Friday, June 29, 2007

The Free Will Song

There has been much talk and guffaws among my monergist brothers and sisters (mostly brothers) about the Free Will Song, as performed by the Pensacola Christian College singers. Many with sophisticated musical tastes will bash its pathetic chord structures and melody line and sickly sweet lyrics. Perhaps I don't have sophisticated musical tastes (although I have made a fair study of Beethoven/Bach/Mozart, along with musical theory and composition, etc.) but I rather like it as a song. I think it's pretty, if a bit saccharine. So kick me out of the music academy.

But though I am a musician, that's not what I want to talk about. I am more concerned with the words and ideas behind it. First, as a monergist, I obviously reject the free willism that forms the basis for the song. This is the main basis, I hope, upon which most monergists have rejected the song, and rightly so. God doesn't, counter to what the lyrics say, let you "use your own will." For that, I am eternally grateful (literally!) If God let me use my own will, I'd still be what I was for 35 years of my life: not the most evil person imaginable, but with no interest in following God's ways or seeking after God, dead in my sins and trespasses, and being quite satisfied with it. I couldn't find God, as the saying goes, for the same reason a thief couldn't find a policeman.

However, I cannot bring myself to mock either the song nor the young people performing it, as I have heard many do. The young people singing it clearly have a devotion and a zeal for God that I wish many of us monergists had. (Don't think I am saying "Calvinists don't evangelize." Down, boy.) Also, although I strongly disagree with the philosophical presupposition behind the song ("[God] will let you use your own will"), I cannot help but be struck by the beauty of the idea. As I have listened to this song multiple times, I get a clear picture of God as a gentleman (in either the medieval or modern sense), his every action governed by Chivalry. God wouldn't "force Himself" on anybody, I can hear them thinking. In a certain light, this is a beautiful idea.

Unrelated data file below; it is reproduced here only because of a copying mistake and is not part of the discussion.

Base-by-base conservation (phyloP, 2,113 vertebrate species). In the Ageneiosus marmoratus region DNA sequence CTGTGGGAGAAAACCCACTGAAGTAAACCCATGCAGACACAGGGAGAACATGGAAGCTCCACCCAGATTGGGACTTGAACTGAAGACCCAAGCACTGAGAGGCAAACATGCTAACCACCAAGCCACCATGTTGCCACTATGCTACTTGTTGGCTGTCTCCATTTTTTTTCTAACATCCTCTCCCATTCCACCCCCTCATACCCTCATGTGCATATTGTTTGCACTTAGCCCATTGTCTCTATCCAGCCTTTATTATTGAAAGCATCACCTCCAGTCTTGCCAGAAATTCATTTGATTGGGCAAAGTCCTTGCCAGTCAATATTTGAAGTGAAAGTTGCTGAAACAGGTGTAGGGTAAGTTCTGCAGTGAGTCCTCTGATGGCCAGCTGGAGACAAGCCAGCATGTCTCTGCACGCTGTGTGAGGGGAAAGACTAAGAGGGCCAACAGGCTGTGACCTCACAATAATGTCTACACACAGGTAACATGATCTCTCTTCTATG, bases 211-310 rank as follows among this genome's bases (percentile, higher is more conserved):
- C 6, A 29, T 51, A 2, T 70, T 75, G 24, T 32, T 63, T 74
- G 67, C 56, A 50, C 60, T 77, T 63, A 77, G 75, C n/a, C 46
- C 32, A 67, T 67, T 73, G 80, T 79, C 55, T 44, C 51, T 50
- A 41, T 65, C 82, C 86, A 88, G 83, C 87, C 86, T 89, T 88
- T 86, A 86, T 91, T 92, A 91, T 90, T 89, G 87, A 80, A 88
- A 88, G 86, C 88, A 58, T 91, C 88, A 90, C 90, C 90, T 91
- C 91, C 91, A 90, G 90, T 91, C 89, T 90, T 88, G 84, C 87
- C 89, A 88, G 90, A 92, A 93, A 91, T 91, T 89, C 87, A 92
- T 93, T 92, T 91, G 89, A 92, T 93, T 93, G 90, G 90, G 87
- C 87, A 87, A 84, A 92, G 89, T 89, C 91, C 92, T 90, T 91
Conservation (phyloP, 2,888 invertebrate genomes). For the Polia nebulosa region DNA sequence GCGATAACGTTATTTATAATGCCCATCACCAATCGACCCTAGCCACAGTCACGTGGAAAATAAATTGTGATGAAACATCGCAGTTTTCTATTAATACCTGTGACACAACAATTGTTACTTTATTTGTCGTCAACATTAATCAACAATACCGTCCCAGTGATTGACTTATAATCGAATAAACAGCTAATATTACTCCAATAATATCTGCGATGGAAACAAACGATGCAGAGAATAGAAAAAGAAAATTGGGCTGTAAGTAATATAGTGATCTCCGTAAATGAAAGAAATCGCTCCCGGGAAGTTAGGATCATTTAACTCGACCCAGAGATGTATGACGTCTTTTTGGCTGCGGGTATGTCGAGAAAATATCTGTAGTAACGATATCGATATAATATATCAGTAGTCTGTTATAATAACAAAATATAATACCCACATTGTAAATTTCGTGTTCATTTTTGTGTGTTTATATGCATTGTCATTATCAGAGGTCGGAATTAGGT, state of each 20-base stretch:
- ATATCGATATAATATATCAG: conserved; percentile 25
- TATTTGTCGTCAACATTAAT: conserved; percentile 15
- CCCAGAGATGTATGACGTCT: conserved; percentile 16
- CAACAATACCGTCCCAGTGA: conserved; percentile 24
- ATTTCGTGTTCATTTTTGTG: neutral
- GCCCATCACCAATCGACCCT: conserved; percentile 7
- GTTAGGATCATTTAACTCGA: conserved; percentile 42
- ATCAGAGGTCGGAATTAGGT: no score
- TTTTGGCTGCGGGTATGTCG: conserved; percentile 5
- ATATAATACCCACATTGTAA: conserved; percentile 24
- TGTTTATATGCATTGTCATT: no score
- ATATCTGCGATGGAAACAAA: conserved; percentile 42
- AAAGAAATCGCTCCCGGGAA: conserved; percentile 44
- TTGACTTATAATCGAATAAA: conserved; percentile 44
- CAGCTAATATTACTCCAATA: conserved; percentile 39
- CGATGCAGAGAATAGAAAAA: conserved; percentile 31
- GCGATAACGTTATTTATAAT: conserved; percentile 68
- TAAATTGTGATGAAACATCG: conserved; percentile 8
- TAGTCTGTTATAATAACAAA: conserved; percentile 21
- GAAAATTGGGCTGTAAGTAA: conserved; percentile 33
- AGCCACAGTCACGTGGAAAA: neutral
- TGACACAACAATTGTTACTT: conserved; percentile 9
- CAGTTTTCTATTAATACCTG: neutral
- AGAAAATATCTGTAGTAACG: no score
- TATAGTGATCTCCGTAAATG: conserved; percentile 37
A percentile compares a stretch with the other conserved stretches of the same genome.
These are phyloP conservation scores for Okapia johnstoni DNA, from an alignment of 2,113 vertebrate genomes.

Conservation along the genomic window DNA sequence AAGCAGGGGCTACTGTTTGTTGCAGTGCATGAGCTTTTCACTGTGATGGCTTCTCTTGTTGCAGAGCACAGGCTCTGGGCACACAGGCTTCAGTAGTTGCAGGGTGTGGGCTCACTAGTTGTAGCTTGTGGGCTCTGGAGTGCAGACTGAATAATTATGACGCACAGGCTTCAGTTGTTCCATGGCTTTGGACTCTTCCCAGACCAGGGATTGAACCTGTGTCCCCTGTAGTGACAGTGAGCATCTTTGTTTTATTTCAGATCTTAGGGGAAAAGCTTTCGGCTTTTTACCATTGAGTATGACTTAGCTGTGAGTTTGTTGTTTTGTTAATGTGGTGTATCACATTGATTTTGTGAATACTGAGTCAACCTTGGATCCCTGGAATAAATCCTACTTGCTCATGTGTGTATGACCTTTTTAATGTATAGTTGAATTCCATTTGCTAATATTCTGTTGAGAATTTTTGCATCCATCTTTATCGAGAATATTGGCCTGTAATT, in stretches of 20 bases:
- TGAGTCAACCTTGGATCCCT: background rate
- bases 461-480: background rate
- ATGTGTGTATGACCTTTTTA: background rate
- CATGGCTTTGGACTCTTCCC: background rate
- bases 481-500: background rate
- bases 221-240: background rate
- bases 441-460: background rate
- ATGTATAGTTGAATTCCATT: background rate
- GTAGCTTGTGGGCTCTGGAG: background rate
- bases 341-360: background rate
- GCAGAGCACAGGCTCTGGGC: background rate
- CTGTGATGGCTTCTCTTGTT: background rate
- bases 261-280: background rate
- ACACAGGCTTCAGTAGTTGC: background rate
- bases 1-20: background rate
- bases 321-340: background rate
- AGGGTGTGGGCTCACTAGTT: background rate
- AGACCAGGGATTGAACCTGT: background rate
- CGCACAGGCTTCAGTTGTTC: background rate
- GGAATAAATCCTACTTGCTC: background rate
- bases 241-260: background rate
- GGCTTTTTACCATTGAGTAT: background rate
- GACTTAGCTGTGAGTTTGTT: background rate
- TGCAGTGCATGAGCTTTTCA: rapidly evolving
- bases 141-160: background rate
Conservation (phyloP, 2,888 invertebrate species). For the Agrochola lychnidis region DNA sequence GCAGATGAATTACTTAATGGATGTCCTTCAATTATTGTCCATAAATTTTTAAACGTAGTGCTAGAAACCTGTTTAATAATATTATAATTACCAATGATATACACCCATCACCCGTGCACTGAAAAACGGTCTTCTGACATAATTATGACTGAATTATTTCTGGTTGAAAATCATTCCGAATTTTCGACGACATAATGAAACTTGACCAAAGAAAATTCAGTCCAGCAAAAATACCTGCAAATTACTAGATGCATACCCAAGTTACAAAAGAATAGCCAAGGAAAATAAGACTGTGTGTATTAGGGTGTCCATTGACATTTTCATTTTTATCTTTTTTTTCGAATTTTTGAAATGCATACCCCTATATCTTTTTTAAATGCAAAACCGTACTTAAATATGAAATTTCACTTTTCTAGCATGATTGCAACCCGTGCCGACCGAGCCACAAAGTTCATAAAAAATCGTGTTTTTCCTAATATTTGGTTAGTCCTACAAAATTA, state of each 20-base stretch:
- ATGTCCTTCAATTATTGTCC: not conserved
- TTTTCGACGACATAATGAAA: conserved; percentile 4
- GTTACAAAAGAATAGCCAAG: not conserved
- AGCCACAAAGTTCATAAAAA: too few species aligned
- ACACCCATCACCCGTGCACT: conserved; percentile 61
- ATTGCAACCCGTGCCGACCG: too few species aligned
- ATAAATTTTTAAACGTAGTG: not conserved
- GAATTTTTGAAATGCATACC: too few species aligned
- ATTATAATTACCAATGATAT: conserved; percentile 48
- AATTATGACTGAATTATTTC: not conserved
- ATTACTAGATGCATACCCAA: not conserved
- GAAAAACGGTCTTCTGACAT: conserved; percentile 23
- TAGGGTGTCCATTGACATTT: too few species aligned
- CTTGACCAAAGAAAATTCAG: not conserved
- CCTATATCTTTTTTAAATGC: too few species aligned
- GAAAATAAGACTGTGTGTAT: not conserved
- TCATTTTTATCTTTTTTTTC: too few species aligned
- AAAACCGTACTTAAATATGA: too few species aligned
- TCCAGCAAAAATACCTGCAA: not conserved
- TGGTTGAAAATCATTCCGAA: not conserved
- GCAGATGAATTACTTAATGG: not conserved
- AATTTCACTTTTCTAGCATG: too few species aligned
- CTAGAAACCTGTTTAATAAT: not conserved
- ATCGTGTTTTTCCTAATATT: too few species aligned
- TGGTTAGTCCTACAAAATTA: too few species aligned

Of course, it is vitally important to remember that Satan would appear as an angel of light, which means nothing if it doesn't mean his appearance would be attractive, would strike us as beautiful. On the other hand, Christ had no beauty that we should desire Him. The idea that the beautiful=the good is, I believe, a pagan Greek idea that has no place in Christianity. So, just because the idea is beautiful is no reason to accept it as truth.

In fact, Chivalry does not apply in the relations between God and man at all. Chivalry between two humans, where they both are equal in essence (in that they are both made in God's image, and they are both sinful according to the flesh), is an excellent idea, and one that we should all strive to follow. But there is nothing analogous in God. God does not have a sin nature, His every thought is not directed towards evil, His feet are not swift to shed blood as ours are.

So, the idea of God being chivalrous to us is an attractive one to me, no less than to the precious young men and women singing that song. However, it's one that the Bible forces me to reject.

1 comment:

kdsheahan said...

I don't think the Bible would ever say that we don't have free will (at least in the sense many people use it), but that we have a fallen will, and are unable to come to Christ until He enables us by granted us repentence, faith, and a new heart.

FWIW, though, I thought the music was pretty atrocious. :)